Performance Art Recipes
We run our project on recepies for performance art pieces, or, in Danish, Performanceopskrifter, in collaboration with Copenhagen Contemporary in their collaborative educational space CC Studio. The aim is to develop new and original ideas for the inclusion of performance art works in art institutions. We invite international artists to present their current work and develop recipes for performance art pieces that will be performed by future visitors, long after the artists have left.
Live Art Denmark has long been interested in recipes or instructions written by artists in order for others to perform their works. They can be compared to notes or manuscripts, with both the score and its interpretation seen as independent art works.
The recipe format had its heyday in the Fluxus movement during the 1960s, with artists such as Yoko Ono, Erik Andersen and many others publishing numerous event scores. Other examples can be found throughout modern art history. The 1930 Futurist Cookbook contains recipes for foodworks that can be considered performances. We recreated one of them at Live Art for Kids 2018 at Brandts:
In the years leading up to the First World War, Marcel Duchamp was perhaps the first artist to write a recipe for a work. We recreated his Sculpture Musicale 2018 in Rio de Janiero. A video of the resulting participatory performance can be seen here.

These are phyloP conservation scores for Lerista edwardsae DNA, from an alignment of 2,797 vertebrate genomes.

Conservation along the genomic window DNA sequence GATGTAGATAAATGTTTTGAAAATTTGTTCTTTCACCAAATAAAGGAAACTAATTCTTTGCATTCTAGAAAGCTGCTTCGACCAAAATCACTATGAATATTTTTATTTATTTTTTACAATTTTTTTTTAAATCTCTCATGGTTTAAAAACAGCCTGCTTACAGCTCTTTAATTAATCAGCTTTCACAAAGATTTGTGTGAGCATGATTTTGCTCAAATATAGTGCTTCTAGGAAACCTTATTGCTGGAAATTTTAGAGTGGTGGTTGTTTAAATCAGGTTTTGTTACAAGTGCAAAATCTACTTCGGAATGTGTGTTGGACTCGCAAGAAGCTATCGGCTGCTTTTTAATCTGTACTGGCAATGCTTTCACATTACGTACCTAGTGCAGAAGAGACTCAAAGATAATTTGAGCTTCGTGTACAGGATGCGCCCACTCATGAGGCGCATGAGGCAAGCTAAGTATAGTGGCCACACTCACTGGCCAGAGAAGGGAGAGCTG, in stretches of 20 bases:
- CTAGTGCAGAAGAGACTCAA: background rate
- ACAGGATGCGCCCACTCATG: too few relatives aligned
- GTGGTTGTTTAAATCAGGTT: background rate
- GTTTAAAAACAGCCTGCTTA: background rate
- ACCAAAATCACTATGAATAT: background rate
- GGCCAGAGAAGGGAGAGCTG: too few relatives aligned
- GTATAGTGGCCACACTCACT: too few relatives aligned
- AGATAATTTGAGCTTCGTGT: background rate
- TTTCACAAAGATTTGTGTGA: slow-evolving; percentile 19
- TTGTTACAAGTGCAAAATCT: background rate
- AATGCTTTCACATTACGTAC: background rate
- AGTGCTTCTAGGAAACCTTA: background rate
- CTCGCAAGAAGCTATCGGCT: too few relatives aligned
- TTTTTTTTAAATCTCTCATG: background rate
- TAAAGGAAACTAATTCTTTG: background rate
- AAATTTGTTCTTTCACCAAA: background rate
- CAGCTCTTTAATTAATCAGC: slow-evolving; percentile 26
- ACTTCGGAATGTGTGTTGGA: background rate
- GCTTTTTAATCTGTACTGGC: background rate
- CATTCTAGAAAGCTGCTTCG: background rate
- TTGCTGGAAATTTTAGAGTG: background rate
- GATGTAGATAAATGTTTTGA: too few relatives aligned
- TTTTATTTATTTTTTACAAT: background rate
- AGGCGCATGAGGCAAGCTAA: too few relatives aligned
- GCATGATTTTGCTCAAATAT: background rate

For the ongoing Performance Recipes project, we have invited artists for a residency at Copenhagen Contemporary’s CC Studio since 2019, making Live Art Denmark perhaps the first curators in the world to curate for an educational department! Artists are invited to rewrite their ideas as a recipe that can be immediately tested by the museum’s visitors. CC Studio can also develop the recipies further, after the artists return to Ghana, Canada, Germany or England.
The recipe format can be a great help to art museums, who may find it cumbersome and expensive to show performance art – compared to painting, for example. Usually, presenting performance requires the simultaneous presence of audience and artist. With the recipe, the performance stays in the institution after the artists depart, while its performative live-quality can be reanimated at any time by the visitora themselves.
The recipe format is an art form in its own right and can yield very poetic results, as in the Futurist Cookbook or with Yoko Ono. In other cases, the recipies may resemble the set of rules for a game.
We have worked with the characteristics of games in several projects. This applies both to our own works and works we curated. The four games that Hue/Boy developed for Horsens Prison in the context of our Horsens Happening provide a good example. They developed a live Action Role Play which invited visitors to experience the former prison through stories and games.
Performance Recipies as Documentation
The recipe format can also be considered as a form of documentation of performances. Even before the recipe project, Live Art Denmark has been interested in the documentation of performance art, exploring various media such as video, photos, critical writing, children’s drawings and most recently virtual reality. In our work with documentation, our main focus is on techniques to maintain or recreate works in ways that conserve the special magic of the living moment.